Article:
hyrule_warriors4There are no wild turns or clever tricks, Hyrule Warriors is what it is. At least, the game is candid enough not to hide anything and show all of its secrets – which are not many – from the get go. It does not pretend to feature impressive depth, and it wears that reality on its sleeve at all times, which makes it nearly impervious to the damage of those issues.

Still, regardless of its monochromatic ways, Hyrule Warriors manages to be a solid game that, supported by a good amount of distinct modes, entertains greatly. It is a one-trick pony that performs its lonely trick well, and it is an enjoyable encounter with the Zelda world in the lull that separates one giant adventure from the next Hylian epic.

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Albums of the Month: October 2014

crooked_rainAlbum: Crooked Rain, Crooked Rain

Artist: Pavement

Released: February 14th, 1994

Highlights: Silence Kid, Elevate Me Later, Cut Your Hair, Range Life

Pavement built their debut upon song fragments that often came off as charmingly unfinished efforts and low-fidelity sound drowned in guitar distortion. “Crooked Rain, Crooked Rain” does not veer off of that path: it still features unpredictable song structures and astonishing unorthodox guitar work. Moreover, Stephen Malkmus continues to deliver his lyrics in a distinctive careless manner, as if he is utterly unconcerned as to whether his verses and rhymes will soar or fall to the ground.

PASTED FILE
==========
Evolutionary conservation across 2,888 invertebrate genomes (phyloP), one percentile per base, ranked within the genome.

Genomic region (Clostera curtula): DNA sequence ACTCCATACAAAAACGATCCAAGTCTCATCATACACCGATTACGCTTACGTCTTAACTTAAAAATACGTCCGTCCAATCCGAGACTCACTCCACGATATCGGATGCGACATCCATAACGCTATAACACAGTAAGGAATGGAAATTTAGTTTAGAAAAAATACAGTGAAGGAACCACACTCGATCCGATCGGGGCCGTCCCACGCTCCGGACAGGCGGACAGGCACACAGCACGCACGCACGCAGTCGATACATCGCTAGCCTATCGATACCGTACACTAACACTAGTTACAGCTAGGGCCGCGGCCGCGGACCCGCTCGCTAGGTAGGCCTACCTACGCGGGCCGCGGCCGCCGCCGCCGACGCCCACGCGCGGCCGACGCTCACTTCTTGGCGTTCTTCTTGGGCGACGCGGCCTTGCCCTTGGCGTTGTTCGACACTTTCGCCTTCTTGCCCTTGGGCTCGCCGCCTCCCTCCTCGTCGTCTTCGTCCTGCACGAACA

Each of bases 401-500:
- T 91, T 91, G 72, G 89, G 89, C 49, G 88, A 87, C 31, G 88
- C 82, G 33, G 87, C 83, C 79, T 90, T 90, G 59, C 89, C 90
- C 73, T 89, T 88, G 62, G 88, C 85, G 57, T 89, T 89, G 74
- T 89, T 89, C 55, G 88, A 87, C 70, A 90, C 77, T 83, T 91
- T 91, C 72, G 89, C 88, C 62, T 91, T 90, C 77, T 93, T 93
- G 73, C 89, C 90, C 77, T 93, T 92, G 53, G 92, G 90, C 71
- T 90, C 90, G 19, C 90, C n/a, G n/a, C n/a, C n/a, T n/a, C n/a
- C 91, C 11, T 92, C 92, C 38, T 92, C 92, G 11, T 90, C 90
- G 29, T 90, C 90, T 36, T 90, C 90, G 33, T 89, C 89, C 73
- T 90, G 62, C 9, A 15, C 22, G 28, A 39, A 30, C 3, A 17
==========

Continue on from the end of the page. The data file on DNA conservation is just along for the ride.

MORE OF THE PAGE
The difference between “Slanted and Enchanted” and their sophomore album is that while on the former the group’s fantastic melodies were frequently buried amidst the noise – only punctually jumping above the overall soundscape, on the latter they are far more pronounced. It is not that the band lost its edge or chose to adopt a standard pasteurized sound; they, by all means, as their strident feedback is bound to state, retain a strong market-defying demeanor. “Crooked Rain, Crooked Rain” just pictures the band making their music less abrasive.